Braşov - Oraşul Memorabil Collection
The Brașov–Orașul Memorabil Collection gathers more than 4,500 scanned copies of personal and official photos illustrating the history of this Transylvanian city, everyday life in Romania under communism, the programme of so-called urban systematisation conducted during Ceaușescu’s regime, and the popular resistance to this arbitrary policy.
Brașov Șirul Ludwig van Beethoven 1, Romania
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Braşov Oraşul Memorabil Collection
Pochodzenie i działalność kulturalna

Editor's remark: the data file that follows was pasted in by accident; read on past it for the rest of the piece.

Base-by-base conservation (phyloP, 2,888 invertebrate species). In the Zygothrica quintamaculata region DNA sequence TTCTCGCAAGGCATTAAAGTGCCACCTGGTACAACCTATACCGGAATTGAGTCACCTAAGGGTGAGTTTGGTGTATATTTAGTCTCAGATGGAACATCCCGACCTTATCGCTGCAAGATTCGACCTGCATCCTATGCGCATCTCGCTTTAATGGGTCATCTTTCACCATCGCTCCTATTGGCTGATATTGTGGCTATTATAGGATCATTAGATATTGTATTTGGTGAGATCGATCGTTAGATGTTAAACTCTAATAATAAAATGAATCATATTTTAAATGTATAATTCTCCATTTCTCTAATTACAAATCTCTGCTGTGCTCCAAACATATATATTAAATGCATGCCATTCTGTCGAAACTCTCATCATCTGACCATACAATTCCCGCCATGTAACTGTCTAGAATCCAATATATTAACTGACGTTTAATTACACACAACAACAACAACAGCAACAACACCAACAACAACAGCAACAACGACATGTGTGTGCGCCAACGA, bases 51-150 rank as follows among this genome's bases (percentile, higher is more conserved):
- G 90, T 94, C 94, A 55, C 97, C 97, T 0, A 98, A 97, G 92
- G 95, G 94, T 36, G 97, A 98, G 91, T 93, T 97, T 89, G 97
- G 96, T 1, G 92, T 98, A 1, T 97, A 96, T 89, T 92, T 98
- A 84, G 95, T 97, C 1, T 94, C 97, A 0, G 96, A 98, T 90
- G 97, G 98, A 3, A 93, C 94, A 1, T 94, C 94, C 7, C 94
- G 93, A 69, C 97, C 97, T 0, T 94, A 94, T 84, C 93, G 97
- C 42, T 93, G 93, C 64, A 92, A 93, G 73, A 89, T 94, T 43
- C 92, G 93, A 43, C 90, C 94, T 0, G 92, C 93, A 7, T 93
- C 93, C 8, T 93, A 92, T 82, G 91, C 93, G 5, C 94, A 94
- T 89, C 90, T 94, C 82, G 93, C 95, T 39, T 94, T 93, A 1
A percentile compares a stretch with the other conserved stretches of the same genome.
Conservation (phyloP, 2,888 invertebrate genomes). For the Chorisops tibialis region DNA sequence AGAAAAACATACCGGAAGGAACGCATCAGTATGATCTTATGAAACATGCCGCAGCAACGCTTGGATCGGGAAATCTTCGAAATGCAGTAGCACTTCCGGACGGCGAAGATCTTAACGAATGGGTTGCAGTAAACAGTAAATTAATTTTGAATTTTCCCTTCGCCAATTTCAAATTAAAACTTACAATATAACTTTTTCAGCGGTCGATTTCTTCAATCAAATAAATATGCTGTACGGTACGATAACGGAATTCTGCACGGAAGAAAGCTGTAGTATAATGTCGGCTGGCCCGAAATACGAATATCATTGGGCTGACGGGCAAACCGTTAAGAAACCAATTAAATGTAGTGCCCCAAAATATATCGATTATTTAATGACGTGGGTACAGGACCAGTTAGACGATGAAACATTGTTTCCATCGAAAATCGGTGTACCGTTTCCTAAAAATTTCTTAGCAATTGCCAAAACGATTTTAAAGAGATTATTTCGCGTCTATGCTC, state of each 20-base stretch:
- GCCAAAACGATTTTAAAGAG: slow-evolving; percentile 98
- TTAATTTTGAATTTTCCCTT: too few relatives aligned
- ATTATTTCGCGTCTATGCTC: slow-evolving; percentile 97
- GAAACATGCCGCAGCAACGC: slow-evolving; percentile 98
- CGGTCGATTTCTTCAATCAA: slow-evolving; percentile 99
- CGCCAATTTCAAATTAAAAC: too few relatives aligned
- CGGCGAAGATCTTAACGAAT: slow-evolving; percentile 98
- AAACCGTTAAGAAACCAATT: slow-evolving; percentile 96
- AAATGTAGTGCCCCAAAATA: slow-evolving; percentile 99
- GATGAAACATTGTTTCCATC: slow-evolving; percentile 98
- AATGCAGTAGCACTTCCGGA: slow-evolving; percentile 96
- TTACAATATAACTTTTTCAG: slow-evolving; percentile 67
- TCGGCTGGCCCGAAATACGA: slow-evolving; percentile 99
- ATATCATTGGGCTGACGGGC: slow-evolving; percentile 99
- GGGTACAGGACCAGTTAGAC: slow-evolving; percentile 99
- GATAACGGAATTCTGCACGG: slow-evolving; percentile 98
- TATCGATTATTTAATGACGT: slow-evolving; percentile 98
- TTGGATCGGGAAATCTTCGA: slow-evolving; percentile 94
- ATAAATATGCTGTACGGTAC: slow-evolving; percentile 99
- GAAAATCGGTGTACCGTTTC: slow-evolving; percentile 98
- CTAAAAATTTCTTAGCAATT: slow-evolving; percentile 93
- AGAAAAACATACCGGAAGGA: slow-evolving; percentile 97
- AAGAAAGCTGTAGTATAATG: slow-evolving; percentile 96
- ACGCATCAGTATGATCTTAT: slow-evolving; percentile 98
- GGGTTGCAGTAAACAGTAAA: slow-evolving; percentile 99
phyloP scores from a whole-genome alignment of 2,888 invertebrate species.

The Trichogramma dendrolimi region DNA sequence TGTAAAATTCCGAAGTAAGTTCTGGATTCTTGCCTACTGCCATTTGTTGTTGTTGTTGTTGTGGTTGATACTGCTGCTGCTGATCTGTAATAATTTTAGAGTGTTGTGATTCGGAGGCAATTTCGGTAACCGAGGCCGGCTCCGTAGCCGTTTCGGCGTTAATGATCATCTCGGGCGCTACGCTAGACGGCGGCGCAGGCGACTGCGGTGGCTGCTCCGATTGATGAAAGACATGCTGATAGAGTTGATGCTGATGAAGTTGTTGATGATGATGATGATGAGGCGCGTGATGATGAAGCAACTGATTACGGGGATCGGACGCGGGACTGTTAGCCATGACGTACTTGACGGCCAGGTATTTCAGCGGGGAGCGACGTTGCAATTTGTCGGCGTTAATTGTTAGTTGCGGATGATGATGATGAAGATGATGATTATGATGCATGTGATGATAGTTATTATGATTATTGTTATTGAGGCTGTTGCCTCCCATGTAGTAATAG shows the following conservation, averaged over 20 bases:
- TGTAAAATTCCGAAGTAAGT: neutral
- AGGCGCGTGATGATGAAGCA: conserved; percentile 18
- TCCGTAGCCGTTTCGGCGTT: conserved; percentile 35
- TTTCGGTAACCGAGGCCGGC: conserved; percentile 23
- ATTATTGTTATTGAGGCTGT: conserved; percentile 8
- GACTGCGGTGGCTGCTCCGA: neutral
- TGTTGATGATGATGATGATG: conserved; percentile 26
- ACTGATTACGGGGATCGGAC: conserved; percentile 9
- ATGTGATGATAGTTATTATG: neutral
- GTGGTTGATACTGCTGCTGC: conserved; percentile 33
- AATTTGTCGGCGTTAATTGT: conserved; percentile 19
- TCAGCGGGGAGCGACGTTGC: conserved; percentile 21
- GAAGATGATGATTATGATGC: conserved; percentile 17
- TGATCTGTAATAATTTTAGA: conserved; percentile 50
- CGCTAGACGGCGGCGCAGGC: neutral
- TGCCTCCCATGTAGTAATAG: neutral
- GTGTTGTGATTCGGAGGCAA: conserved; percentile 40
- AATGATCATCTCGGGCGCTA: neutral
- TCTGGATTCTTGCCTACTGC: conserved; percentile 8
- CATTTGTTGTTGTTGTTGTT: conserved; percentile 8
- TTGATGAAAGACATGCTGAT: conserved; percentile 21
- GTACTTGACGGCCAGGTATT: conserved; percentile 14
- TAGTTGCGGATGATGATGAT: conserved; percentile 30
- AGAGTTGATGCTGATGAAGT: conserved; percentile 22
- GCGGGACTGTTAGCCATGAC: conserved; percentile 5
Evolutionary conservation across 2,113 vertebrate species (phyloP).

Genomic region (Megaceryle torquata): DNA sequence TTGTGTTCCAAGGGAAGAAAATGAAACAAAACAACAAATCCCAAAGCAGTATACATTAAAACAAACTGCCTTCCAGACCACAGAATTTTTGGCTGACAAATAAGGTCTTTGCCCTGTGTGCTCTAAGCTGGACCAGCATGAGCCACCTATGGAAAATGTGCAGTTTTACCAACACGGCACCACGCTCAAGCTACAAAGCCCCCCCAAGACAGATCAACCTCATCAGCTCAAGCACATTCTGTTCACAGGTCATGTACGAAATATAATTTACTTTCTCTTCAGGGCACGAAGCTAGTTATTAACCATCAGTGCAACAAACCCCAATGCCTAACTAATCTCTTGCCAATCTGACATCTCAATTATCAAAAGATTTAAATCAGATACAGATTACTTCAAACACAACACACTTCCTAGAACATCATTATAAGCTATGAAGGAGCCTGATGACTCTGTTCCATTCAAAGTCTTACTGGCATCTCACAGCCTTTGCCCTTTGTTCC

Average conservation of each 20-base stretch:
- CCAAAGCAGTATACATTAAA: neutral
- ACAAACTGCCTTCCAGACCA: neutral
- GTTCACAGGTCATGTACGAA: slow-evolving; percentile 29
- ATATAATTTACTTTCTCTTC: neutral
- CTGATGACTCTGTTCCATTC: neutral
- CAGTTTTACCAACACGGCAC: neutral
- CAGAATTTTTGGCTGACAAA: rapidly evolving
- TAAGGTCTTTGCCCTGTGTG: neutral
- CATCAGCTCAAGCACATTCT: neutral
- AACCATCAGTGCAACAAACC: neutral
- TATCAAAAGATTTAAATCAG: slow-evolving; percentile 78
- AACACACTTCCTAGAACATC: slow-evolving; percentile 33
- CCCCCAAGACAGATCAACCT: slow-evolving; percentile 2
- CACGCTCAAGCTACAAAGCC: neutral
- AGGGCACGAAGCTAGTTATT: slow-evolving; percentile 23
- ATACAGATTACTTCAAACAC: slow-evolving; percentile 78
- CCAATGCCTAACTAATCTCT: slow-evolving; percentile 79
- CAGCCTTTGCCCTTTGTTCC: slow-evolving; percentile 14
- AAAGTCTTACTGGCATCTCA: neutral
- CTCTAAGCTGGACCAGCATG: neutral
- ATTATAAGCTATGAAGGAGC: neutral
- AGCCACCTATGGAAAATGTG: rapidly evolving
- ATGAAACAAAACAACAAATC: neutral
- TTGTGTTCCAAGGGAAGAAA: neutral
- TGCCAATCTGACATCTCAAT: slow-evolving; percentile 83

The Braşov–Oraşul Memorabil Collection is a digital collection which was gathered between 2010 and 2016 due to the project with the same name, i.e. Orașul Memorabil (The Memorable City). This project is a local initiative, which was launched by two architects fascinated by the city’s history: Ovidiu Taloş and Miruna Stroe, and carried out within the Romanian Order of Architects–Braşov, Covasna, and Harghita Branch (Ordinul Arhitecţilor din România–Filiala Teritorială Braşov, Covasna, Harghita, or in short OAR–BV–CV–HR). The project aimed to digitise personal and official photographs, taken by private individuals or public institutions, which reflect the history of the city of Braşov. Financed by the Romanian Government, local authorities and the Romanian Order of Architects–National Branch, the Orașul Memorabil project secured – between 2010 and 2016 – over 4,500 personal and official photos illustrating topics such as the history of the city of Braşov in the twentieth century, the transformations undergone by the centre of the city, and the opposition to the urban systematisation policy of the communist regime. Over 200 owners of photographs considered representative for the history of the city agreed to the scanning of the items in their possession. Some people even donated their original photographs, blueprints, or lithographs. The primary criterion of selection of the photographs in the collection was that the images had to depict the public space of Braşov or its surroundings. Nonetheless, photographs reflecting the private environment were also selected where they were considered valuable from an aesthetic point of view or illustrative of the history of daily life. Thus the Braşov–Oraşul Memorabil Collection constitutes a valuable source for reconstructing daily life in communist Romania, or the history of the private sphere under communism. A large number of photographs illustrate the scarcity of goods in the 1980s, the practice of queuing, or participation in the political festivities related to Ceauşescu’s cult of personality.